*Get it in writing. Don’t just hand over the money without some sort of record. Make sure your friend acknowledges the loan in writing and puts down how you have agreed it will be paid back. It is often best to pay a loan by cheque, forwarded through a clearly written letter explaining what the payment is for, instead of cash, as this leaves a permanent record. Even friends can take advantage when there is no record and deny the loan when you demand for it.
*Deal with problems right away. You may feel like a nice person by not reminding the borrower that they are past the due payment date, but you are just setting yourself up for trouble. It is your right to demand your money back. Keep the lines of communication open and don’t be shy to remind your friend of his obligation. After all, it’s your money.
*Don’t co-sign a loan. Think carefully before you help your friend by co-signing on his loan from a financial institution or another friend. As a co-signer, you are legally obligated for the debt, so if something goes wrong, you will be stuck with the payments, and a broken friendship. If you want to help, it’s usually better to lend money than to co-sign on a loan.
If you can afford it and it doesn’t seem weird, consider giving the money instead of lending it. If your friend wants to borrow Ksh10, 000 and you can afford to give it, it will be better than making it a loan. That way there is no inkiness on either side. If your friend pays you back, great, if not, you can feel good about helping them out and remember; it’s always okay to politely refuse to give or lend money.
At some point, you may be the one borrowing money from a friend or family member. You should do this only if you can’t boost your income from other sources or tap from an emergency fund, like a coop saving, a chama account, or an employer loan. When you borrow, explain exactly why you need the money, put the deal in writing and then stick to your word. You honour your friendship and show appreciation when you pay back what you owe. It’s also honourable to meet all your obligations.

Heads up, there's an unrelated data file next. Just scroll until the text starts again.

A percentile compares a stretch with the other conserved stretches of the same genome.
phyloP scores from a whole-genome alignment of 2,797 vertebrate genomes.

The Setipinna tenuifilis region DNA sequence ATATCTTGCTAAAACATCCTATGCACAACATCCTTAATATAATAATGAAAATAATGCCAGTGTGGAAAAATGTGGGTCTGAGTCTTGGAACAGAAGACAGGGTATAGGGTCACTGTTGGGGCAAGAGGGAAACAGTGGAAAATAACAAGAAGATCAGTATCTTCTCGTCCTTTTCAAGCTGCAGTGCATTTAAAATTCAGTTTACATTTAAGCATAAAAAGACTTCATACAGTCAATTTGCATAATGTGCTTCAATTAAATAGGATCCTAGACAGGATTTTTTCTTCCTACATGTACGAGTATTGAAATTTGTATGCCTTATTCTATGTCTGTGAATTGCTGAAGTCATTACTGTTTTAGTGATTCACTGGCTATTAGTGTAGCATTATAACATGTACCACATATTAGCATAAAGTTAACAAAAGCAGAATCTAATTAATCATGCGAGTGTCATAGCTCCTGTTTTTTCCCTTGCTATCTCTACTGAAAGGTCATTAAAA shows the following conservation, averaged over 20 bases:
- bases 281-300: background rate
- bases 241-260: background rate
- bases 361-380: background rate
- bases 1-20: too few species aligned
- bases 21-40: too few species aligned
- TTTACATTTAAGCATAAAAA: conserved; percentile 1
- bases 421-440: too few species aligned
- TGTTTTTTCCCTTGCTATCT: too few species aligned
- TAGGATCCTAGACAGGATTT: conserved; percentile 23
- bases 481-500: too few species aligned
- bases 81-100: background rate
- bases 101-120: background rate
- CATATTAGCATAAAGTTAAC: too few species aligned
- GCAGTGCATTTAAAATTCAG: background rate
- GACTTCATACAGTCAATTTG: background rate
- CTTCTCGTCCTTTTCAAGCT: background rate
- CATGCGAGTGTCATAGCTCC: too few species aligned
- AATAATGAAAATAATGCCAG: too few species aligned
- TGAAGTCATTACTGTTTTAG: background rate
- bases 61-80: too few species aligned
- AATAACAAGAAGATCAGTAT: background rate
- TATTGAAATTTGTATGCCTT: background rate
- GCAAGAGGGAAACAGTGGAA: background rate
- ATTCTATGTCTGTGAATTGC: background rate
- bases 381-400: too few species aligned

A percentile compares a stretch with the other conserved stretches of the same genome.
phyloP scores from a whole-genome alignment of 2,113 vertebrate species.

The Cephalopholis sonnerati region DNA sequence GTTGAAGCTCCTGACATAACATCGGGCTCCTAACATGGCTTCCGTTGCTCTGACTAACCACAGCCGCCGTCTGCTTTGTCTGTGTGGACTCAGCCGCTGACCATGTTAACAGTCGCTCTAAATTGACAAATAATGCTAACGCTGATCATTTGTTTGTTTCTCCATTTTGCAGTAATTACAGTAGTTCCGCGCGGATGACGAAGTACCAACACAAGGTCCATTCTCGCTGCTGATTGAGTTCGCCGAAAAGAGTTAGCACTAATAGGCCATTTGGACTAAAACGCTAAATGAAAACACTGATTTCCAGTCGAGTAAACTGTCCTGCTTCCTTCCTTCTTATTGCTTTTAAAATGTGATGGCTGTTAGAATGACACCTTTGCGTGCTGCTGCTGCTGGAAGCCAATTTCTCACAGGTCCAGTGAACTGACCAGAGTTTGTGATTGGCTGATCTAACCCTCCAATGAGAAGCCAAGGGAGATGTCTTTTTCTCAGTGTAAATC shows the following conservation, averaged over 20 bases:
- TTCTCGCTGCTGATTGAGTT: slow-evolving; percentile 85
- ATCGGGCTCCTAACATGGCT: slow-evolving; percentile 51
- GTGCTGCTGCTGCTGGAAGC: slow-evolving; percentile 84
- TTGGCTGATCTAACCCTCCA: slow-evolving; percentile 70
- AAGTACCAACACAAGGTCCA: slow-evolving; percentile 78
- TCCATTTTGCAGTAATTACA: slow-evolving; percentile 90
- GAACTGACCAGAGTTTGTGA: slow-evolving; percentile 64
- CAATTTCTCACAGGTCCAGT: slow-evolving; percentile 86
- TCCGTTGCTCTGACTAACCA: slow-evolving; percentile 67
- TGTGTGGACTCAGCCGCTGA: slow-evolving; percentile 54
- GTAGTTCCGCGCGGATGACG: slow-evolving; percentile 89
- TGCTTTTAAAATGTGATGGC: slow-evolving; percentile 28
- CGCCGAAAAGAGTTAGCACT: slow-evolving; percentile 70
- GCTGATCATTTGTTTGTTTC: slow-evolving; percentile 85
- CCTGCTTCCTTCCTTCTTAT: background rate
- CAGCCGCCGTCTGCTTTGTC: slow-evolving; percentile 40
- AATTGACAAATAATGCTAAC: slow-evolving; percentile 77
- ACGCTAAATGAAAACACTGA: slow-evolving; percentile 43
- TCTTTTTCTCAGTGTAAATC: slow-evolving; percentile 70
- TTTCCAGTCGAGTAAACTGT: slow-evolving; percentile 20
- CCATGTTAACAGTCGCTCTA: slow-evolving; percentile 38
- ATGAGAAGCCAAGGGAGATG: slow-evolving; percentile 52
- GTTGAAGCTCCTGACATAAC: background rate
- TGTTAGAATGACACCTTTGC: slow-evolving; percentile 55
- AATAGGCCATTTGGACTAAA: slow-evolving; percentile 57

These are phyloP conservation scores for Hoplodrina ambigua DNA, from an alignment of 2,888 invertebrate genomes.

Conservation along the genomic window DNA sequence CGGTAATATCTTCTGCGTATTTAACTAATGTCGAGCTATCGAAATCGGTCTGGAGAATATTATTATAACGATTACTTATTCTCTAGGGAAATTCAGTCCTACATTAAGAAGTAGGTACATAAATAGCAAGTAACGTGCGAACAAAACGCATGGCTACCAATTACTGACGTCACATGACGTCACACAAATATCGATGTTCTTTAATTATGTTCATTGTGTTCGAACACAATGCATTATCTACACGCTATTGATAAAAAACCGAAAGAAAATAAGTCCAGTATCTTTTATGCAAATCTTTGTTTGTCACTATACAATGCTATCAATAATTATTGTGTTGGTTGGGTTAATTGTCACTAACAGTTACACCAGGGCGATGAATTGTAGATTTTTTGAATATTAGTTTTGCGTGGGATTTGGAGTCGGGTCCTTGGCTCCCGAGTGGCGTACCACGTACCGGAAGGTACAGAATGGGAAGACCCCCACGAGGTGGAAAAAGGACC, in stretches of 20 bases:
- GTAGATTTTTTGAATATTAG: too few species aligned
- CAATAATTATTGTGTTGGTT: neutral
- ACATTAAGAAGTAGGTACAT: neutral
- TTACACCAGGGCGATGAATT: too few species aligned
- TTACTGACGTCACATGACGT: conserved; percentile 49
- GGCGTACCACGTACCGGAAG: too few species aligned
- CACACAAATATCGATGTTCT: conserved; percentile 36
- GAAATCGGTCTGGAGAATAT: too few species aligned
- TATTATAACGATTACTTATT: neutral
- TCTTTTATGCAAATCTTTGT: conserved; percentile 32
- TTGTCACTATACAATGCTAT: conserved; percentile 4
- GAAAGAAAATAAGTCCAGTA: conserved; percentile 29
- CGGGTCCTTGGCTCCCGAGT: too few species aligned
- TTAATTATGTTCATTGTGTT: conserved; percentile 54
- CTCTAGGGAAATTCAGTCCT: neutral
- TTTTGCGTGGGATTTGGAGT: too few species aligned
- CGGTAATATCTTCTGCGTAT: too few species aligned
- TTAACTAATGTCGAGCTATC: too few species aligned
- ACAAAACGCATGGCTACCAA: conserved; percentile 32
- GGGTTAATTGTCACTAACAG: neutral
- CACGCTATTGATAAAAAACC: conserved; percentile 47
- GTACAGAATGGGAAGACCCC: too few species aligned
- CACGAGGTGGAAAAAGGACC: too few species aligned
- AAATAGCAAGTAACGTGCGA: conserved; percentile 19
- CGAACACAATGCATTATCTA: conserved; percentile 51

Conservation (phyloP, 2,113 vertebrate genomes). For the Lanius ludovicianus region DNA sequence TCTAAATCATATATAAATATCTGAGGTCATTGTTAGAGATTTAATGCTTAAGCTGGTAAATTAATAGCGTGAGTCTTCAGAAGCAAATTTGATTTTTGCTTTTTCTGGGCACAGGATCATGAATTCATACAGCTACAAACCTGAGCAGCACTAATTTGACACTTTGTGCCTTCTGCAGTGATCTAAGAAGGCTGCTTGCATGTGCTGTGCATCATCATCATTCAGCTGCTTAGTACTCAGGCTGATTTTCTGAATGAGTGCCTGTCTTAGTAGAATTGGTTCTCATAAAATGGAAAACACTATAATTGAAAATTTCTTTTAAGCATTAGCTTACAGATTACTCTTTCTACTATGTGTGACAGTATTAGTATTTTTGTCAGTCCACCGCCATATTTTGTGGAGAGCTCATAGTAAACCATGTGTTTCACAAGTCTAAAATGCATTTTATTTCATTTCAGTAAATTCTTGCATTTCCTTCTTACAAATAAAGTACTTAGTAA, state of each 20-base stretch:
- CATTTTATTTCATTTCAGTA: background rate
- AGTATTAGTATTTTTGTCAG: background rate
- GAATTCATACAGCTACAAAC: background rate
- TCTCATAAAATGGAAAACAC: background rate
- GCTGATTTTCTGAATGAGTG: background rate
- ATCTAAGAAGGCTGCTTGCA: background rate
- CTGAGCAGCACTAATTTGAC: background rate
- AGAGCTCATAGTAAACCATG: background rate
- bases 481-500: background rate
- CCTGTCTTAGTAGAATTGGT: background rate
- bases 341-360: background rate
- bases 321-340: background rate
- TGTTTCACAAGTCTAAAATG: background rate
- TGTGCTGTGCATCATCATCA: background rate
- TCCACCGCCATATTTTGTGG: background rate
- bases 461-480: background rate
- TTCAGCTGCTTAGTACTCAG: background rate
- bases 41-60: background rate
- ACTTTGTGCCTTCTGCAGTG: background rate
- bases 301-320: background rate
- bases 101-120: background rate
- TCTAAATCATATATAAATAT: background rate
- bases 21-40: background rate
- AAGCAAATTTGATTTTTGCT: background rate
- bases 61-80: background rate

Keeping your word is the most important part. That means repaying the loan as promised – or sooner, if possible. Take this as seriously as you would any other financial obligation; in fact, take it more seriously where friendship or family is concerned. You never know when you will need their help again. If you don’t pay the bank back, you will be auctioned and your credit rating damaged, but if you don’t pay back a friend, you will damage that friendship and your reputation.
Don’t make promises you can’t keep. If you say you are going to pay back an extra amount on top of the loan, do it. Use the borrowed money for the stated purpose and never tell a lie to get money from a friend or family member. If you need cash to pay school fees, then pay school fees; don’t go out and buy that expensive pair of shoes, or dine out. If your friend sees you wearing a new pair of shoes or dining out when you haven’t been making your payments, it’s not going to make him very happy. Even when you repay the money, it’s unlikely he will help you again if you lied to him.
Published in June 2012 issue